Blood Poured Out

by Ryan Mark Richardson

Leviticus 6:24-30

“The Lord spoke to Moses, saying, “Speak to Aaron and his sons, saying, This is the law of the sin offering. In the place where the burnt offering is killed shall the sin offering be killed before the Lord; it is the most holy. The priest who offers it for sin shall eat it. In a holy place it shall be eaten, in the court of the tent of meeting. Whatever touches its flesh shall be holy, and when any of its blood is splashed on a garment, you shall wash that on which it was splashed in a holy place. And the earthenware vessel in which it is boiled shall be broken. But if it is boiled in a bronze vessel, that shall be scoured and rinsed in water. Every male among the priests may eat of it; it is most holy. But no sin offering shall be eaten from which any blood is brought into the tent of meeting to make atonement in the Holy Place; it shall be burned with fire.”

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Leviticus. It is a book we… I… skip too often. Probably would still do so if it weren’t for certain leaders in my life studying it right now. I read 1-6 this morning and it shocks me a bit. It shocks me because the first six chapters are almost entirely about offerings, offerings of worship, of sin, of guilt. It strikes me as a little bizarre that we should skip a book that obviously has so many allusions to the cross and the Great Offering in it.

The first few chapters deal with burnt offerings, offerings of sacrifice of the men and women of Israel to God. An act of worship in its very nature. An act that says that, though this animal (or grain in some cases) is the first and finest of what I have, I offer it to You, my God, because You are worthy, and all I have is Yours. It progresses into guilt offerings that are made to atone for wrongs commited. And now we have sin offerings. Offerings that deal not only with acts, but deal with the very heart of why man is broken and fallen.

And no longer is the offering made just to God, but we are invited… or rather commanded… to come and dine. To partake of the flesh and blood. By Jesus’ shed blood and offering of His life we are made into a Holy Priesthood (try reading Hebrews) and as such the role of priest is passed to us. We are called to eat of its flesh, to be washed in its purifying blood.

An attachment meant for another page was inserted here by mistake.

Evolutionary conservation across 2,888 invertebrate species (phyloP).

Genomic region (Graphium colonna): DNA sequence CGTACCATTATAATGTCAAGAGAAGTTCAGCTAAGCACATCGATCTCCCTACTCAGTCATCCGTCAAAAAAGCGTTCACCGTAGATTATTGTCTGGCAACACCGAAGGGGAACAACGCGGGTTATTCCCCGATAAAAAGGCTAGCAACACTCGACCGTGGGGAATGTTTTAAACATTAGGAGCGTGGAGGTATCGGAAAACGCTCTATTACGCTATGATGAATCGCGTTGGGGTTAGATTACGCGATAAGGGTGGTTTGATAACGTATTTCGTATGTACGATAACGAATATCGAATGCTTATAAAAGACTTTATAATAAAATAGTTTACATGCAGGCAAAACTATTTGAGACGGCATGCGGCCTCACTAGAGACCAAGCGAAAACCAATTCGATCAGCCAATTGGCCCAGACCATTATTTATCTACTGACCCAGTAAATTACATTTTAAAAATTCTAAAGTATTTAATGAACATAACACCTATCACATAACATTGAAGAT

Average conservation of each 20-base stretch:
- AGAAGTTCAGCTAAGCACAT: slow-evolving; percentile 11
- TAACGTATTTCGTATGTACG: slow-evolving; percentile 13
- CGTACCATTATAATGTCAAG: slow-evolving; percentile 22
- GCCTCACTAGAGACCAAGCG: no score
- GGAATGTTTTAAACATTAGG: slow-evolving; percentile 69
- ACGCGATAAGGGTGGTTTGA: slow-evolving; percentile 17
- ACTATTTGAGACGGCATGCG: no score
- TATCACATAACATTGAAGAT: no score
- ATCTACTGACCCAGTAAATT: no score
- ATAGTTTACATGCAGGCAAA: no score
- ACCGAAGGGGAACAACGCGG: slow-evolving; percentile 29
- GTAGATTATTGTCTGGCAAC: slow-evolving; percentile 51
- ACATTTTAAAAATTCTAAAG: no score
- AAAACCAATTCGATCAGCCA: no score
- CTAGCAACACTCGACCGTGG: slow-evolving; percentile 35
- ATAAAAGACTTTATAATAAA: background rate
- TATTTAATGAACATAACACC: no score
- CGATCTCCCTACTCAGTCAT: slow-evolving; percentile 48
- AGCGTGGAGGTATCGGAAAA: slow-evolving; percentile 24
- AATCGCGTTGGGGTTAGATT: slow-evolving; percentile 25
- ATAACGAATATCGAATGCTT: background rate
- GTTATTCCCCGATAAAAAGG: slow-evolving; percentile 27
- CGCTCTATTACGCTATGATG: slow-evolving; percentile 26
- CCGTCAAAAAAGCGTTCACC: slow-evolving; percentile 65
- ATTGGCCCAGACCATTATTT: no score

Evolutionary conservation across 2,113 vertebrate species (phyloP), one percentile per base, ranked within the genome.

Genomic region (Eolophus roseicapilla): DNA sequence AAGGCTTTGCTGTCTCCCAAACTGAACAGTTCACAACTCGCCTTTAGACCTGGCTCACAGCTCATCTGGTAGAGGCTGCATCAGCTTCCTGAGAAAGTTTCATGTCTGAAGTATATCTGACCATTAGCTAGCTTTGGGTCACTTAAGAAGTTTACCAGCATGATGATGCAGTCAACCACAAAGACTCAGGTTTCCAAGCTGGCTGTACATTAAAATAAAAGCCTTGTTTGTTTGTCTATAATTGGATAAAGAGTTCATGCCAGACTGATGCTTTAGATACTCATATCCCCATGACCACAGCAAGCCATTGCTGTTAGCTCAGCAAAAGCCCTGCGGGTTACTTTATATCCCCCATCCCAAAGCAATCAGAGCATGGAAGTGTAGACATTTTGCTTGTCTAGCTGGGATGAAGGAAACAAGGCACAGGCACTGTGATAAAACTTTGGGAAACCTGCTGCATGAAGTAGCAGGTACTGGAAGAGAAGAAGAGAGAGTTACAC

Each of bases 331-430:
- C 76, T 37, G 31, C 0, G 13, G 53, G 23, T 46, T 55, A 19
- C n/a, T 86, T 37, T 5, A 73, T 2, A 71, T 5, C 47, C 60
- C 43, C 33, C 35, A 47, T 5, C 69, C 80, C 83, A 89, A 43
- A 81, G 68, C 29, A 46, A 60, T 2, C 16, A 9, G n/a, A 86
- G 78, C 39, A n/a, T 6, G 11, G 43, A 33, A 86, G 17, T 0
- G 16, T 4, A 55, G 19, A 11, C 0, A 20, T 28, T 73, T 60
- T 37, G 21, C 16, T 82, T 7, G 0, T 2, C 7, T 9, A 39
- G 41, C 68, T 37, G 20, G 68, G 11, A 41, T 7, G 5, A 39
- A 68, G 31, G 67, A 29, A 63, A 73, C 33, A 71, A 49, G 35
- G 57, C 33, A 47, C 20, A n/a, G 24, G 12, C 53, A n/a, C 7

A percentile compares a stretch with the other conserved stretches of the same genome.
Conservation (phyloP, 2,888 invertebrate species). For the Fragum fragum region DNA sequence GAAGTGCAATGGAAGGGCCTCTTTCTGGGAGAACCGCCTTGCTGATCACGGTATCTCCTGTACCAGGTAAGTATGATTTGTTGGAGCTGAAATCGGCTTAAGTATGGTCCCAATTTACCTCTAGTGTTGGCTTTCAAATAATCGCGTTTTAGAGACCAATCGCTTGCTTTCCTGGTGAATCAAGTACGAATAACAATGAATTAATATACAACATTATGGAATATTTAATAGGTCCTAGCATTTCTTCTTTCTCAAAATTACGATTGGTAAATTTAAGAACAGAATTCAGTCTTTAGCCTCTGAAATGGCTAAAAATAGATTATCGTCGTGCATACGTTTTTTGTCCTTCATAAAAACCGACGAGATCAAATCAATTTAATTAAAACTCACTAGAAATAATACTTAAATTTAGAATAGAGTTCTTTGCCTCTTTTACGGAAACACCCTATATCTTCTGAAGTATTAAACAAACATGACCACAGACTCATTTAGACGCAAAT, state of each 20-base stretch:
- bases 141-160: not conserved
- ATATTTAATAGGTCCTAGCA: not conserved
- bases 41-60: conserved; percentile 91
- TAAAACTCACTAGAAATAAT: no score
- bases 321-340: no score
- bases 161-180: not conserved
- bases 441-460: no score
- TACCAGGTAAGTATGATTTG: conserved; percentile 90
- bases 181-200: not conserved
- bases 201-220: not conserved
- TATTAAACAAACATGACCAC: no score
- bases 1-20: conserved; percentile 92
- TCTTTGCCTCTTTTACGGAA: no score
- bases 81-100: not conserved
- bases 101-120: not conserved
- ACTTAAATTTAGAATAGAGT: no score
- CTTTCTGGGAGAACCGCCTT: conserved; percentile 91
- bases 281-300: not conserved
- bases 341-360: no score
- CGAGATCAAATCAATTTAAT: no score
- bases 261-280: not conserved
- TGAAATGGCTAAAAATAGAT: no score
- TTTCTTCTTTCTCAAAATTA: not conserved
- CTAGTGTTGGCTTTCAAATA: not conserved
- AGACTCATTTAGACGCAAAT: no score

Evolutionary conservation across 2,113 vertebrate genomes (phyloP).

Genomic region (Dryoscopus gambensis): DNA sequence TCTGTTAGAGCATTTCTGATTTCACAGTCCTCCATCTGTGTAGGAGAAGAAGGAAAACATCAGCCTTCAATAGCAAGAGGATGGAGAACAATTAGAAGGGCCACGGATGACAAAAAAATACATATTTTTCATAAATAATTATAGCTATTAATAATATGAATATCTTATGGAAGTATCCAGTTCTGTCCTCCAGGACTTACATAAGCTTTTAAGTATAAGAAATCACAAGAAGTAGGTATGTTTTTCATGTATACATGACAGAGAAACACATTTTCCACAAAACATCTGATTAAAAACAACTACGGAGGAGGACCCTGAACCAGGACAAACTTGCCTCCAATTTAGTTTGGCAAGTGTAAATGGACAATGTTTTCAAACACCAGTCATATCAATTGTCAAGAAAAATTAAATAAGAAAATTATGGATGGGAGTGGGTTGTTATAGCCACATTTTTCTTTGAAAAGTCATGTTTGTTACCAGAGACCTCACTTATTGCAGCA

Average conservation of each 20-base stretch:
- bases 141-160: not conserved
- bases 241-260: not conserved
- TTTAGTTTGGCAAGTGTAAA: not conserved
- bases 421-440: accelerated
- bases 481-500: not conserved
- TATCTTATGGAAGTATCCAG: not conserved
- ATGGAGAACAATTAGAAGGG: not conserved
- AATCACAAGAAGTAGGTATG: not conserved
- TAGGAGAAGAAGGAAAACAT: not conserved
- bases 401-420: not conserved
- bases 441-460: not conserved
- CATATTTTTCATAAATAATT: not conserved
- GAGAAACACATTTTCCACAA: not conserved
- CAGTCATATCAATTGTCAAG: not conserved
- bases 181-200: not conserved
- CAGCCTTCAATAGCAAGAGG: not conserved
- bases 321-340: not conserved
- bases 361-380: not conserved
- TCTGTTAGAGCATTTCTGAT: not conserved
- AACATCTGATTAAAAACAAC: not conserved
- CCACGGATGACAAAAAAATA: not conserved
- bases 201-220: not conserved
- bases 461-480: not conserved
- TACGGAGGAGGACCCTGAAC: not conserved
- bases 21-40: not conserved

I suppose at this point it would be a little redundant to suggest that we look at this offering as Jesus, but at the place of worship (the other burnt offerings)… of the ultimate worship, not just out of sacrifice of His possessions, but out of His very life… a sin offering was made before God, and God has declared that offering holy. And we are called to come before God and partake of that offering. To dine and touch His flesh, to let His blood shower us, and to wash in a Holy Place.

The result: a very short line, but very powerful all the same: “Whatever touches its flesh shall be holy.” An end that we could never accomplish. An end that only God can. If it is on our end, how possibly can us saying that we killed a bull… much less a man, perfect in every way… makes us holy. That is arrogance. That is idiocy and foolishness. But if it is on God’s omnipotent hands, on His just, merciful and gracious Self. He, the Great Judge, has the power to look at that perfect man and see a sin He had never carried, but a sin that was ours, and punish that and pardon us. What was once foolishness, confounds the wisdom of men.

And now that the Blood has splashed on us? We are called to wash in a holy place before God… how akin to baptism. And the vessel that now contains the blood? It is to be broken, poured out. A Blood not to be contained, but poured out for the world. The veil was ripped at the cross, and God sent forth His Spirit. No longer confined at a tent of meeting, but in the world testifying of the cross.

Blood no longer contained, but poured out for the entire world, and a Holy Spirit among us testifying of Jesus’ holy sacrifice.

Truly it must be said that God is Immanuel… God. With. Us.

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Funny how a book written back in the days of Moses can testify of the cross, of communion, and baptism a reality that wouldn’t come to pass for many entire eras of that nation’s future.

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